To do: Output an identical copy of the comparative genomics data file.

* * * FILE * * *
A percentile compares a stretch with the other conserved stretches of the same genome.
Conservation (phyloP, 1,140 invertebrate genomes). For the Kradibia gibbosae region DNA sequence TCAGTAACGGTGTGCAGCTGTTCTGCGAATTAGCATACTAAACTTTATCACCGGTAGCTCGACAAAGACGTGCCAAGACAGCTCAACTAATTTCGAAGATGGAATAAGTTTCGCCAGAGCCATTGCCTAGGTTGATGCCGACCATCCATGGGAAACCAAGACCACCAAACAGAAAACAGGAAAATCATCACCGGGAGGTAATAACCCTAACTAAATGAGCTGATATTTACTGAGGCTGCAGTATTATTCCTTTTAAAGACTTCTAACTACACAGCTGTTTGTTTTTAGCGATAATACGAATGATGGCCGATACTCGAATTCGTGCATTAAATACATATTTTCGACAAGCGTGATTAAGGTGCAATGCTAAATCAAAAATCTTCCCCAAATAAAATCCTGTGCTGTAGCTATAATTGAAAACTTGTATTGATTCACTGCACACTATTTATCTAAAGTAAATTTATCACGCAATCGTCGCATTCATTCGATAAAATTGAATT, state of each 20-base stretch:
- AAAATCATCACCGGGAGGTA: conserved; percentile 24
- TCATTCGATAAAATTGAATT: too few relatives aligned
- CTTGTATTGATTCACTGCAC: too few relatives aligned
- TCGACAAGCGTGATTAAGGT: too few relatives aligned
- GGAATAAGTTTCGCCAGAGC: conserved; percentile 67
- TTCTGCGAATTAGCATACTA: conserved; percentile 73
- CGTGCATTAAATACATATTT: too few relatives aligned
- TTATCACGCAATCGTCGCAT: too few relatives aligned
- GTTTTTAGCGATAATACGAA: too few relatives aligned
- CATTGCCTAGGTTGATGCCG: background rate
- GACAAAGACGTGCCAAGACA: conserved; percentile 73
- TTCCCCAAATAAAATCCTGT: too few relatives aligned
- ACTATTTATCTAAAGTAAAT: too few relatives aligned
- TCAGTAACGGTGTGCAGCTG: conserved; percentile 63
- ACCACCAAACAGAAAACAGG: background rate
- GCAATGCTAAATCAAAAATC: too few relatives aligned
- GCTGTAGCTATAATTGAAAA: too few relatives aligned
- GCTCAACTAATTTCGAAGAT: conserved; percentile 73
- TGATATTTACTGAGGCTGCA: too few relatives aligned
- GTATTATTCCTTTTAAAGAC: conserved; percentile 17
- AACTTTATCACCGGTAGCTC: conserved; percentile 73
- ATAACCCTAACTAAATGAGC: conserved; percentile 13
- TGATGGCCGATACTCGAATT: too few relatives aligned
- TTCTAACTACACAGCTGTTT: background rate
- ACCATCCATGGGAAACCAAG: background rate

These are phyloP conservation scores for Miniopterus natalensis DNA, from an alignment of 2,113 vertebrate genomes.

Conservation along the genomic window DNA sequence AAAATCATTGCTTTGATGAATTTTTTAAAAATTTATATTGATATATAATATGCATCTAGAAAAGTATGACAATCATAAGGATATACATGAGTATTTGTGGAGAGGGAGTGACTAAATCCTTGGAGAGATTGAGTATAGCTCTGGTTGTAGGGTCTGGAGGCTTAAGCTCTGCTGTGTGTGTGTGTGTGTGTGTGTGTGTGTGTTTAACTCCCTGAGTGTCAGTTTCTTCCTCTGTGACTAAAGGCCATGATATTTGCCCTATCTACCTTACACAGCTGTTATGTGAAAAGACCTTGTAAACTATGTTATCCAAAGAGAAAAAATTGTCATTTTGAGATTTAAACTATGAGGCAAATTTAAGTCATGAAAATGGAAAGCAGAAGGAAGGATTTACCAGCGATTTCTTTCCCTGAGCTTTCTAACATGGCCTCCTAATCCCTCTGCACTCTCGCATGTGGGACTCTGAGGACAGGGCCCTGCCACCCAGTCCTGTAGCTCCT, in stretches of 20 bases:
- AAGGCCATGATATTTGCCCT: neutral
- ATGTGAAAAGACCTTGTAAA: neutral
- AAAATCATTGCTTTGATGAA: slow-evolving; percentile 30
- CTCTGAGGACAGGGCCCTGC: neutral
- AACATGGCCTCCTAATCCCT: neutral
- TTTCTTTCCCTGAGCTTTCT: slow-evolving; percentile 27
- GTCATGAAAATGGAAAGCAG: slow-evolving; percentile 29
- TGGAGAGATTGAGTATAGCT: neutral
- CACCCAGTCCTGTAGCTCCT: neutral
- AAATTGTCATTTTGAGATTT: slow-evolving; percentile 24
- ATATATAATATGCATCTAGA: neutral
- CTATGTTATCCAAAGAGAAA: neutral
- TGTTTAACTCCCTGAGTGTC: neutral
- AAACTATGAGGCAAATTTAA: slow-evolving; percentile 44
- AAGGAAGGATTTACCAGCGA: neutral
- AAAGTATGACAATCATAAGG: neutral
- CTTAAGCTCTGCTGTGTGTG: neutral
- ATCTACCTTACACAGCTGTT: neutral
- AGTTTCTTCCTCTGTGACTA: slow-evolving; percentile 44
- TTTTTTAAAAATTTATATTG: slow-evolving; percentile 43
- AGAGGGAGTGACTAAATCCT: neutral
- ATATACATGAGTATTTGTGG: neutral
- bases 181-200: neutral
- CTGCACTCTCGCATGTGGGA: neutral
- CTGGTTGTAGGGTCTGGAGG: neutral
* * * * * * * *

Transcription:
A percentile compares a stretch with the other conserved stretches of the same genome.
Conservation (phyloP, 1,140 invertebrate genomes). For the Kradibia gibbosae region DNA sequence TCAGTAACGGTGTGCAGCTGTTCTGCGAATTAGCATACTAAACTTTATCACCGGTAGCTCGACAAAGACGTGCCAAGACAGCTCAACTAATTTCGAAGATGGAATAAGTTTCGCCAGAGCCATTGCCTAGGTTGATGCCGACCATCCATGGGAAACCAAGACCACCAAACAGAAAACAGGAAAATCATCACCGGGAGGTAATAACCCTAACTAAATGAGCTGATATTTACTGAGGCTGCAGTATTATTCCTTTTAAAGACTTCTAACTACACAGCTGTTTGTTTTTAGCGATAATACGAATGATGGCCGATACTCGAATTCGTGCATTAAATACATATTTTCGACAAGCGTGATTAAGGTGCAATGCTAAATCAAAAATCTTCCCCAAATAAAATCCTGTGCTGTAGCTATAATTGAAAACTTGTATTGATTCACTGCACACTATTTATCTAAAGTAAATTTATCACGCAATCGTCGCATTCATTCGATAAAATTGAATT, state of each 20-base stretch:
- AAAATCATCACCGGGAGGTA: conserved; percentile 24
- TCATTCGATAAAATTGAATT: too few relatives aligned
- CTTGTATTGATTCACTGCAC: too few relatives aligned
- TCGACAAGCGTGATTAAGGT: too few relatives aligned
- GGAATAAGTTTCGCCAGAGC: conserved; percentile 67
- TTCTGCGAATTAGCATACTA: conserved; percentile 73
- CGTGCATTAAATACATATTT: too few relatives aligned
- TTATCACGCAATCGTCGCAT: too few relatives aligned
- GTTTTTAGCGATAATACGAA: too few relatives aligned
- CATTGCCTAGGTTGATGCCG: background rate
- GACAAAGACGTGCCAAGACA: conserved; percentile 73
- TTCCCCAAATAAAATCCTGT: too few relatives aligned
- ACTATTTATCTAAAGTAAAT: too few relatives aligned
- TCAGTAACGGTGTGCAGCTG: conserved; percentile 63
- ACCACCAAACAGAAAACAGG: background rate
- GCAATGCTAAATCAAAAATC: too few relatives aligned
- GCTGTAGCTATAATTGAAAA: too few relatives aligned
- GCTCAACTAATTTCGAAGAT: conserved; percentile 73
- TGATATTTACTGAGGCTGCA: too few relatives aligned
- GTATTATTCCTTTTAAAGAC: conserved; percentile 17
- AACTTTATCACCGGTAGCTC: conserved; percentile 73
- ATAACCCTAACTAAATGAGC: conserved; percentile 13
- TGATGGCCGATACTCGAATT: too few relatives aligned
- TTCTAACTACACAGCTGTTT: background rate
- ACCATCCATGGGAAACCAAG: background rate

These are phyloP conservation scores for Miniopterus natalensis DNA, from an alignment of 2,113 vertebrate genomes.

Conservation along the genomic window DNA sequence AAAATCATTGCTTTGATGAATTTTTTAAAAATTTATATTGATATATAATATGCATCTAGAAAAGTATGACAATCATAAGGATATACATGAGTATTTGTGGAGAGGGAGTGACTAAATCCTTGGAGAGATTGAGTATAGCTCTGGTTGTAGGGTCTGGAGGCTTAAGCTCTGCTGTGTGTGTGTGTGTGTGTGTGTGTGTGTGTTTAACTCCCTGAGTGTCAGTTTCTTCCTCTGTGACTAAAGGCCATGATATTTGCCCTATCTACCTTACACAGCTGTTATGTGAAAAGACCTTGTAAACTATGTTATCCAAAGAGAAAAAATTGTCATTTTGAGATTTAAACTATGAGGCAAATTTAAGTCATGAAAATGGAAAGCAGAAGGAAGGATTTACCAGCGATTTCTTTCCCTGAGCTTTCTAACATGGCCTCCTAATCCCTCTGCACTCTCGCATGTGGGACTCTGAGGACAGGGCCCTGCCACCCAGTCCTGTAGCTCCT, in stretches of 20 bases:
- AAGGCCATGATATTTGCCCT: neutral
- ATGTGAAAAGACCTTGTAAA: neutral
- AAAATCATTGCTTTGATGAA: slow-evolving; percentile 30
- CTCTGAGGACAGGGCCCTGC: neutral
- AACATGGCCTCCTAATCCCT: neutral
- TTTCTTTCCCTGAGCTTTCT: slow-evolving; percentile 27
- GTCATGAAAATGGAAAGCAG: slow-evolving; percentile 29
- TGGAGAGATTGAGTATAGCT: neutral
- CACCCAGTCCTGTAGCTCCT: neutral
- AAATTGTCATTTTGAGATTT: slow-evolving; percentile 24
- ATATATAATATGCATCTAGA: neutral
- CTATGTTATCCAAAGAGAAA: neutral
- TGTTTAACTCCCTGAGTGTC: neutral
- AAACTATGAGGCAAATTTAA: slow-evolving; percentile 44
- AAGGAAGGATTTACCAGCGA: neutral
- AAAGTATGACAATCATAAGG: neutral
- CTTAAGCTCTGCTGTGTGTG: neutral
- ATCTACCTTACACAGCTGTT: neutral
- AGTTTCTTCCTCTGTGACTA: slow-evolving; percentile 44
- TTTTTTAAAAATTTATATTG: slow-evolving; percentile 43
- AGAGGGAGTGACTAAATCCT: neutral
- ATATACATGAGTATTTGTGG: neutral
- bases 181-200: neutral
- CTGCACTCTCGCATGTGGGA: neutral
- CTGGTTGTAGGGTCTGGAGG: neutral